30 Jul

Detectando iones

Figure 1. Ionization by ESI

Atoms, in order to be deflected by magnetic or electric fields, must first be ionized by bombardment of a beam of electrons, giving rise to positively charged particles. Those electrons act like billiard balls, removing electrons from the sample. This is achieved by passing the sample in solution through a capillary to which an electrical potential is applied. At the outlet of the capillary, the solution disperses in the form of a spray, forming small charged droplets, which evaporate rapidly. This is known as electrospray ionization (ESI).

Next, the positive ions leave the ionization chamber by the force of an electric field provided with a positively charged network (repels) and a negatively charged network (attracts). Because the attractive and repulsive forces act in the same direction, the ions will move rapidly toward the negatively charged lattice. The lighter ions will “travel” faster than the heavier ions.

The main job of the mass analyzer is to apply an external magnetic field to the ions leaving the ionization chamber. This external field interacts with the magnetic field generated by the moving particles, causing the trajectory of each particle to bend slightly. The number of curves in an ion’s path depends on two factors: its mass and its charge. This is known as the (m / z) ratio, where lighter, higher-charged ions deflect more than heavy ions with a smaller charge. Therefore, each ion follows a path that depends on its mass.

Detecting ions

Atoms, in order to be deflected by magnetic or electric fields, must first be ionized by bombardment of a beam of electrons, giving rise to positively charged particles. Those electrons act like billiard balls, removing electrons from the sample. This is achieved by passing the sample in solution through a capillary to which an electrical potential is applied. At the outlet of the capillary, the solution disperses in the form of a spray, forming small charged droplets, which evaporate rapidly. This is known as electrospray ionization (ESI).

Next, the positive ions leave the ionization chamber by the force of an electric field provided with a positively charged network (repels) and a negatively charged network (attracts). Because the attractive and repulsive forces act in the same direction, the ions will move rapidly toward the negatively charged lattice. The lighter ions will “travel” faster than the heavier ions.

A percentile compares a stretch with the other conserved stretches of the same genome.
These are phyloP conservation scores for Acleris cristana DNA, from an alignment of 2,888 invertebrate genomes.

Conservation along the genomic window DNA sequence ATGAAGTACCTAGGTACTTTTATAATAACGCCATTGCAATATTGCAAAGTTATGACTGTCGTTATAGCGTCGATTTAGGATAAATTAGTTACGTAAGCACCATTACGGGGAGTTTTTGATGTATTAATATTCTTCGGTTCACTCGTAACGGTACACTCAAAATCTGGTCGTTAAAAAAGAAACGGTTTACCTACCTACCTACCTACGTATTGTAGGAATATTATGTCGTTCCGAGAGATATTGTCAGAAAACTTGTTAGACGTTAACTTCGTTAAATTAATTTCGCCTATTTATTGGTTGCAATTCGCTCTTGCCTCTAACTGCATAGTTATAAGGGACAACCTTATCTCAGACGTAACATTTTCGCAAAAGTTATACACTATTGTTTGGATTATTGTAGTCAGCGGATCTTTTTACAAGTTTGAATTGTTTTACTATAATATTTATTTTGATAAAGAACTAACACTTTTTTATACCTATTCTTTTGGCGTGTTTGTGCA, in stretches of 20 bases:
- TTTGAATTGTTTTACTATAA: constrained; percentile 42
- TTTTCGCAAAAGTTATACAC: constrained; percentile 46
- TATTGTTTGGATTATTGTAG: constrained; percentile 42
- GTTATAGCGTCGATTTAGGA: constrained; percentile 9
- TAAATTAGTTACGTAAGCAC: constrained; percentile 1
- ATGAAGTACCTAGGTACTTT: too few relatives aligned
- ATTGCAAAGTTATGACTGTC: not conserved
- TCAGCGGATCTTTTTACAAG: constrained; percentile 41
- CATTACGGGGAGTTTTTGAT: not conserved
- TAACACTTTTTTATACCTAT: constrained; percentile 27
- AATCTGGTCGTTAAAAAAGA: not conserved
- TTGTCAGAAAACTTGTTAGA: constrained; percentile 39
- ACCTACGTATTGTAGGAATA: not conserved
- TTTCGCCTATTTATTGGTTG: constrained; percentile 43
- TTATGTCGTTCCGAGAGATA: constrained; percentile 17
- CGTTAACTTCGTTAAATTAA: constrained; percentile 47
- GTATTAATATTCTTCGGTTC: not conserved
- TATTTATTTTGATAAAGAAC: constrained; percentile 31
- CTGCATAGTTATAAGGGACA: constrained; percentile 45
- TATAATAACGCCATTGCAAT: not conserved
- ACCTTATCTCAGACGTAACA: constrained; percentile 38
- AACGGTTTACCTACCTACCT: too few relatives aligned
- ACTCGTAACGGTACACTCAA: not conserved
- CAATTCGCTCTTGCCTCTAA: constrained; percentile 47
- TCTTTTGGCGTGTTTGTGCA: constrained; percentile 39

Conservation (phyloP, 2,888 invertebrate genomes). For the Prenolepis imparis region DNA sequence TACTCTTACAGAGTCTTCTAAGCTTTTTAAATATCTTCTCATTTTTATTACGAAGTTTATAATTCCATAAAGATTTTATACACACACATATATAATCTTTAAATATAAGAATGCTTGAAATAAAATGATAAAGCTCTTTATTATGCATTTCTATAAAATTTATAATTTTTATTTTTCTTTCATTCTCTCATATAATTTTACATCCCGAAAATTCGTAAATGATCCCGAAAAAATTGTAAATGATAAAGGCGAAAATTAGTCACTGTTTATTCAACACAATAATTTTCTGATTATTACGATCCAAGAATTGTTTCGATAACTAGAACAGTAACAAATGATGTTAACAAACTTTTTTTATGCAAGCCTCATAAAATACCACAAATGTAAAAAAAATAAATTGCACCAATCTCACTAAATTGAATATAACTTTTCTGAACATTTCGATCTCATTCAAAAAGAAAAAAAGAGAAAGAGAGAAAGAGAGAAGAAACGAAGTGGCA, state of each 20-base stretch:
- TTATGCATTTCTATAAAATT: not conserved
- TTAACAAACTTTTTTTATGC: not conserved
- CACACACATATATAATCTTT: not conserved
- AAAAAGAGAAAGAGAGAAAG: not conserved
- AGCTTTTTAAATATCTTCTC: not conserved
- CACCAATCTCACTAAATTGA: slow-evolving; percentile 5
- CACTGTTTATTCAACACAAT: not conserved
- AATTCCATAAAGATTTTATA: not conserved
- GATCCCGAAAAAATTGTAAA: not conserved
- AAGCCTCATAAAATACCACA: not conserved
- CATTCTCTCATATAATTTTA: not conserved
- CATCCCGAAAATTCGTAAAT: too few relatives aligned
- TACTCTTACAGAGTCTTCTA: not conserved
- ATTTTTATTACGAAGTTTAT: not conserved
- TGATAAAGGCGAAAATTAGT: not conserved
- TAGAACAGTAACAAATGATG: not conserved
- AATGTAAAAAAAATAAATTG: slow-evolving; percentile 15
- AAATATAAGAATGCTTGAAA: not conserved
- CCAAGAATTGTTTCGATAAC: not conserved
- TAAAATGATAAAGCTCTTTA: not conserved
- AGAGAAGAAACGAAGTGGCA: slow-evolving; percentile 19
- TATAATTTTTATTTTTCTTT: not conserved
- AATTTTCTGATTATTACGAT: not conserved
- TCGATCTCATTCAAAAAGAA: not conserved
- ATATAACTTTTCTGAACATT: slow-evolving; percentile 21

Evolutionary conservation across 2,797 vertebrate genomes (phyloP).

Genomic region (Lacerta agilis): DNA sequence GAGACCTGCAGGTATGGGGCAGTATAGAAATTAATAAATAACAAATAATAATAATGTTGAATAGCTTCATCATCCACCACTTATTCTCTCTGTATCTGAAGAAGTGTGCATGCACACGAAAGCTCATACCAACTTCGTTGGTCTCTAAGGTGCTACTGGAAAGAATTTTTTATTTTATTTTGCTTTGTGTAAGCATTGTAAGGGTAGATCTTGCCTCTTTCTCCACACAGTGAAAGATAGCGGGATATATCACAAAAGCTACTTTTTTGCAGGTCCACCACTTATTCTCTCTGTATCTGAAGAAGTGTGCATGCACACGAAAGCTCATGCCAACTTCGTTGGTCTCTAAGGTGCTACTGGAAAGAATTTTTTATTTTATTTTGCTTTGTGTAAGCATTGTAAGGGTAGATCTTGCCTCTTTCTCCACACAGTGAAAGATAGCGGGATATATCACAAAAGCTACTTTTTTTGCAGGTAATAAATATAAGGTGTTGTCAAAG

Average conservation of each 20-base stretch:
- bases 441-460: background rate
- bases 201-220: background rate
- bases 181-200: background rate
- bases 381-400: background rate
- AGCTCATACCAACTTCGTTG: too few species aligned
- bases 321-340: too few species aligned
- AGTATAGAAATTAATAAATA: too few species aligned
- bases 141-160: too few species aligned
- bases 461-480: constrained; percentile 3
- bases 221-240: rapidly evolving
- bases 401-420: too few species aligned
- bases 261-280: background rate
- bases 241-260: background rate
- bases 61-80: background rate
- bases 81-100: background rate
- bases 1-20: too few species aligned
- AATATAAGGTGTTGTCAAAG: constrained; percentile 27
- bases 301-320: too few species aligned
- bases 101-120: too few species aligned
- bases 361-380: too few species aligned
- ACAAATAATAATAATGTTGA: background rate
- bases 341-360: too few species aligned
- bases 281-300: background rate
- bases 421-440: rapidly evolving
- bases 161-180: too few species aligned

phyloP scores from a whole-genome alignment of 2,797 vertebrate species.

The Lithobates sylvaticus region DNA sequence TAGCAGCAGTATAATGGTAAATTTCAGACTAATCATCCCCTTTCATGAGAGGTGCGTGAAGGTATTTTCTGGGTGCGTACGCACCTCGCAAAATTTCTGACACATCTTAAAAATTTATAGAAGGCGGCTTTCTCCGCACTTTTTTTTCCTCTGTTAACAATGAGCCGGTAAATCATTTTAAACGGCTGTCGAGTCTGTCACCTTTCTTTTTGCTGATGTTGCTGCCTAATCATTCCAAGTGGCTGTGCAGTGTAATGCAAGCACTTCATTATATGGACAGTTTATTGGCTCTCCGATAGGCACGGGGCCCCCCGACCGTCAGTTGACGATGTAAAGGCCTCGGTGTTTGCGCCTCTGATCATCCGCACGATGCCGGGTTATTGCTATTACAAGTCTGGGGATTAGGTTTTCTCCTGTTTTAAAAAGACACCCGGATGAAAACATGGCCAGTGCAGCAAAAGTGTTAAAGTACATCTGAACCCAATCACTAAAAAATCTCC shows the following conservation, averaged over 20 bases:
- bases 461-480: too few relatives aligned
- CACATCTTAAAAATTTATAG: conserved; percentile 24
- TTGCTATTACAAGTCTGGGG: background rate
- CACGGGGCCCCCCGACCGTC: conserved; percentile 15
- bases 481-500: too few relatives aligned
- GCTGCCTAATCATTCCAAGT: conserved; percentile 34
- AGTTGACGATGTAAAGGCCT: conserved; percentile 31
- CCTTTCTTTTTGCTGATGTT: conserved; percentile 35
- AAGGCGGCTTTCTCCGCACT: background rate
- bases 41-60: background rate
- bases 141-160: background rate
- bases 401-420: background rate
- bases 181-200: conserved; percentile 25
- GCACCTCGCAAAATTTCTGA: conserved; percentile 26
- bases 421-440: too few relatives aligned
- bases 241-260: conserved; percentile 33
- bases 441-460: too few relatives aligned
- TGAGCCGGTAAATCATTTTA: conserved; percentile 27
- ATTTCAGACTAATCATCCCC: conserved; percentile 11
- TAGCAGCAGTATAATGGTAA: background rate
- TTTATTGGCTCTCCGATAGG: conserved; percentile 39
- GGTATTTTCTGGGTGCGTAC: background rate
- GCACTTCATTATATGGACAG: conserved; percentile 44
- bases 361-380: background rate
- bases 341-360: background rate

The main job of the mass analyzer is to apply an external magnetic field to the ions leaving the ionization chamber. This external field interacts with the magnetic field generated by the moving particles, causing the trajectory of each particle to bend slightly. The number of curves in an ion’s path depends on two factors: its mass and its charge. This is known as the (m / z) ratio, where lighter, higher-charged ions deflect more than heavy ions with a smaller charge. Therefore, each ion follows a path that depends on its mass.

Of all the ions that pass through the mass analyzer there will be many that we are not interested in. For which we filter the ion stream that interests us, making them reach the detector, which will give us the mass spectrum. This mass spectrum is represented by an X axis with the mass of the different ions and a Y axis that gives us the relative intensity. Below is an example of a mass spectrum of capsaicin in which we can see its molecular ion of 305 (Figure 2). A compound not so unknown to people who enjoy spicy foods. On another occasion we will talk about this interesting molecule.

Figure 2. Mass spectrum of capsaicin.

Of all the ions that pass through the mass analyzer there will be many that we are not interested in. For which we filter the stream of ions that interest us, making them reach the detector, which will give us the mass spectrum. This mass spectrum is represented by an X axis with the mass of the different ions and a Y axis that gives us the relative intensity. Below is an example of a mass spectrum of capsaicin in which we can see its molecular ion of 305 (Figure 2). A compound not so unknown to people who enjoy spicy foods. On another occasion we will talk about this interesting molecule.